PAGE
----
The Role of Magnesium Against Stress and Depression

Magnesium is in every cell of the human body. In fact, it comes fourth as the most abundant mineral and plays roles in more than 300 activities, both within physically and mentally. One of these is regulating neurotransmitters in the nervous system.

Deficiency in magnesium might not be common, but intake of which is often below the RDI, or the recommended daily intake. It has been found out by the 2011-12 Australian Health Survey that one in three adults do not meet the required intake. Magnesium, fibre, some vitamins and minerals are removed when grains go through a milling plant. Treatment of hard water also removes magnesium from the supply.

Some lifestyle activities contribute to magnesium levels lowering down. Excessive intake of alcohol, caffeine, salt, and calcium, and even excessive sweating, all cause a decrease in magnesium levels. When these are low, symptoms may include irritability, sleeplessness, headache, hyperexcitability, confusion, and agitation, especially when coupled with excess stress and calcium. Deficiency in the said mineral is associated with increased depression and anxiety. In fact, the lower the magnesium levels, the higher the chances of developing depression and anxiety.

In healthy adults, primary deficiency in magnesium is rare, however, borderline deficiencies and those cases that are secondary to acute and chronic illnesses are common and are usually undiagnosed.

Everything that is linked to the LHPA axis (limbic-hypothalamic-pituitary-adrenal axis) respond to magnesium. Cortisol, adrenaline, and noradrenaline are released when the body is stressed, excreting magnesium after it moves from intracellular to extracellular space.

A study that involved more than 8,800 individuals showed that those below the ages of 65 that had the lowest magnesium intake had a much greater risk of depression. Supplementation of magnesium proved to improve depression symptoms rather quickly. Average recovery was 7 days from major symptoms with the proper supplementation of magnesium — as glycinate and taurinate, taken with each meal, and before bedtime.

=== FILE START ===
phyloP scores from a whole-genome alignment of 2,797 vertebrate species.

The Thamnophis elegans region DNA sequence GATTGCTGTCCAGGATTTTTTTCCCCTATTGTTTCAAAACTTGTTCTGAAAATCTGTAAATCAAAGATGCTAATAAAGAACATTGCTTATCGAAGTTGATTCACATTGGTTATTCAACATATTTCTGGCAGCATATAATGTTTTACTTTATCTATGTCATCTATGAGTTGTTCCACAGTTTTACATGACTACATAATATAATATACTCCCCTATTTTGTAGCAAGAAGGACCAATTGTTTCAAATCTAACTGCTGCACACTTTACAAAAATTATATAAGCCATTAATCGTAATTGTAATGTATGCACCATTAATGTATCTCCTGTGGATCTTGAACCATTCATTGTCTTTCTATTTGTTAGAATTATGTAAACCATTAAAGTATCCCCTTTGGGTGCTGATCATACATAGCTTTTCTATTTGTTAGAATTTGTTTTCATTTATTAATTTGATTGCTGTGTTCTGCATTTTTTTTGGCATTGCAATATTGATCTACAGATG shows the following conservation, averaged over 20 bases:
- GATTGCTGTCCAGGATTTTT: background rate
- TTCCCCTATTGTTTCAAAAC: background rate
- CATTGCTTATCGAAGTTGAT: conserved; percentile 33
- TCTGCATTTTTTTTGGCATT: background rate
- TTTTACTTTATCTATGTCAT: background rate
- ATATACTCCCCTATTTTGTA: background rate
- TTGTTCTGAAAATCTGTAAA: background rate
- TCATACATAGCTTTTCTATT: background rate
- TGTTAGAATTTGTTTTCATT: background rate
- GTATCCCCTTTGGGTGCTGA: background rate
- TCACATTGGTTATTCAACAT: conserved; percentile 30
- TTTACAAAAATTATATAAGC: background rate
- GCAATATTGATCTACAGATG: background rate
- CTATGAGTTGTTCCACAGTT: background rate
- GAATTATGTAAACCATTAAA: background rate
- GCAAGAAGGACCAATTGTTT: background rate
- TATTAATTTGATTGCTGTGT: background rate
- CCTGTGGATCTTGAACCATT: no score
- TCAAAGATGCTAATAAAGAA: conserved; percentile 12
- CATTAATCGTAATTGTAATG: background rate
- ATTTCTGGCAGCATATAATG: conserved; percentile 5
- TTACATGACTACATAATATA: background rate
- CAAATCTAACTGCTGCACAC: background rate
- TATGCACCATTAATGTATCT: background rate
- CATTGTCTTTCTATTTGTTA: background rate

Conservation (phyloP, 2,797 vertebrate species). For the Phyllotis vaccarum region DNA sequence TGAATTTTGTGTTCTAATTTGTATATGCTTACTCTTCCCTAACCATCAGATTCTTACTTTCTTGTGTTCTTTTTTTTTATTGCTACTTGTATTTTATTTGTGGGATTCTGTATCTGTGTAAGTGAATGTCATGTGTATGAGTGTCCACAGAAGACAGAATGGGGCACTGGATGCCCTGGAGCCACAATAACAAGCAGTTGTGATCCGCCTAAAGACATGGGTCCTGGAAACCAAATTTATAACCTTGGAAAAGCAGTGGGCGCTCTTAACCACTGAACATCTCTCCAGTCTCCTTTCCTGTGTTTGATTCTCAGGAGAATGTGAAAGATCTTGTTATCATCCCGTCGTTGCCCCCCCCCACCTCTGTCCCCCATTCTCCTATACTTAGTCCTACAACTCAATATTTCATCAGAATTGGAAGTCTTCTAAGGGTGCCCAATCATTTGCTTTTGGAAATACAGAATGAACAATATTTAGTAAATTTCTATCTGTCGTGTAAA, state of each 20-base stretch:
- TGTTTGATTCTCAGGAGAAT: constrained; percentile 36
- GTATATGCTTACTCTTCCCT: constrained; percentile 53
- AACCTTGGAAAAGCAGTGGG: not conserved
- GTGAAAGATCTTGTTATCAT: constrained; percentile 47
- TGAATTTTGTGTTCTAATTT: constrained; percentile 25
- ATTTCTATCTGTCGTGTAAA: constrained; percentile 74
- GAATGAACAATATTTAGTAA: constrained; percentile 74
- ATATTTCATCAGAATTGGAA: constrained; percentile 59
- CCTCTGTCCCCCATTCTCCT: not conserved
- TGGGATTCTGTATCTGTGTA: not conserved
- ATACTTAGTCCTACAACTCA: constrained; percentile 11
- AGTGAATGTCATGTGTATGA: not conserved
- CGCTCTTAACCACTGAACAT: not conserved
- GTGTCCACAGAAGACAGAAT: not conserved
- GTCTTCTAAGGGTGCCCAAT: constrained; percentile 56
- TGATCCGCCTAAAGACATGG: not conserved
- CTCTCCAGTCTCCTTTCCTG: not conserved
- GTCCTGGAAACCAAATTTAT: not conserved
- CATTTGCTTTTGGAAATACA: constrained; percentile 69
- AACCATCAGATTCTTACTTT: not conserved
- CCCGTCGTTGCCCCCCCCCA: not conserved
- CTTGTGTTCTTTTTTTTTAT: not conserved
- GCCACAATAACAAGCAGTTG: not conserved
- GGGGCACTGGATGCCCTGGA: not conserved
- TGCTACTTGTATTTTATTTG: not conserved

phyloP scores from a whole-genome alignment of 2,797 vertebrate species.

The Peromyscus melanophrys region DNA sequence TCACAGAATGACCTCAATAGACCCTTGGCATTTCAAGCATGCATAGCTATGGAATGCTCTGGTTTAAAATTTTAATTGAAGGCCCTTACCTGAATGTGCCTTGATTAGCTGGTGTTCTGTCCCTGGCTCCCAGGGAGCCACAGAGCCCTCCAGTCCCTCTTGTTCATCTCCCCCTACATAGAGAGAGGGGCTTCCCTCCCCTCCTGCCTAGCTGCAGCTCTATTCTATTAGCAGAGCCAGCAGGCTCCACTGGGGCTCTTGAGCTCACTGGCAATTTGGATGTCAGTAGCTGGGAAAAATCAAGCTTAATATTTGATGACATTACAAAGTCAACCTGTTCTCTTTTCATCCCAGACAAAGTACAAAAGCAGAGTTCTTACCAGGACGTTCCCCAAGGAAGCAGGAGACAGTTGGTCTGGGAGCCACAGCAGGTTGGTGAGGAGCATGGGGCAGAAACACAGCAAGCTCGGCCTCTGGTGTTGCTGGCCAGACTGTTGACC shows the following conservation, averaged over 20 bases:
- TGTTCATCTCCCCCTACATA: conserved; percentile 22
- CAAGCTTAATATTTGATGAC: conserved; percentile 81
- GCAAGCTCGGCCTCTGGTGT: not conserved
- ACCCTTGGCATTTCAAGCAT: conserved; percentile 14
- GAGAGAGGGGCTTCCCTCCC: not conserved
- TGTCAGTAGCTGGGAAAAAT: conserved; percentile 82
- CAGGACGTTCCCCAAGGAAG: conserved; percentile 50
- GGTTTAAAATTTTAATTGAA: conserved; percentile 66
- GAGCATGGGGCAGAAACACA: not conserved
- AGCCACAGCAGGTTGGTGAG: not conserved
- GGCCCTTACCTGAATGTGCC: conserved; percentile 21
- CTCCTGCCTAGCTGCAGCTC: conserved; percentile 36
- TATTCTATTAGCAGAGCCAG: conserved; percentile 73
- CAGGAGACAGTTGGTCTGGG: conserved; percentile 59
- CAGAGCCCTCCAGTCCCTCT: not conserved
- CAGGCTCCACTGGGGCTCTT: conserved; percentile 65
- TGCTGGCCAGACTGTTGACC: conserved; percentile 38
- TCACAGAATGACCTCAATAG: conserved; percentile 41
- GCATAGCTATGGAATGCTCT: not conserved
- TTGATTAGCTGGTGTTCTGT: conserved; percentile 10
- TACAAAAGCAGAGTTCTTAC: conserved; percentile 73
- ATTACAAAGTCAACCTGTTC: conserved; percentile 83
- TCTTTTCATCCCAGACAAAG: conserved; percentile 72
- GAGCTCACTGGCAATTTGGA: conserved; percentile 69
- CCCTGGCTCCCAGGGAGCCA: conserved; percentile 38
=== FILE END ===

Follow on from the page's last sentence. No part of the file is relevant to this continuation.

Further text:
Magnesium increases the GABA, or the gamma-aminobutyric acid, availability. GABA is often used to reduce anxiety or even seizures.

It also reduces the hyperexcitability of neurons by lowering the glutamate being released. When there is an imbalance in GABA and glutamate, anxiety kicks in. Magnesium protects the NMDA receptor from the excitatory effects of glutamate and calcium even without activating it. When magnesium levels are low, excitation is imminent. Magnesium supplements reduce the central and peripheral endocrine responses.

Stress, anxiety, and depression are common and debilitating. Supplementing with magnesium may provide a simple therapy that works for these mental conditions. Consult with a practitioner now for help.

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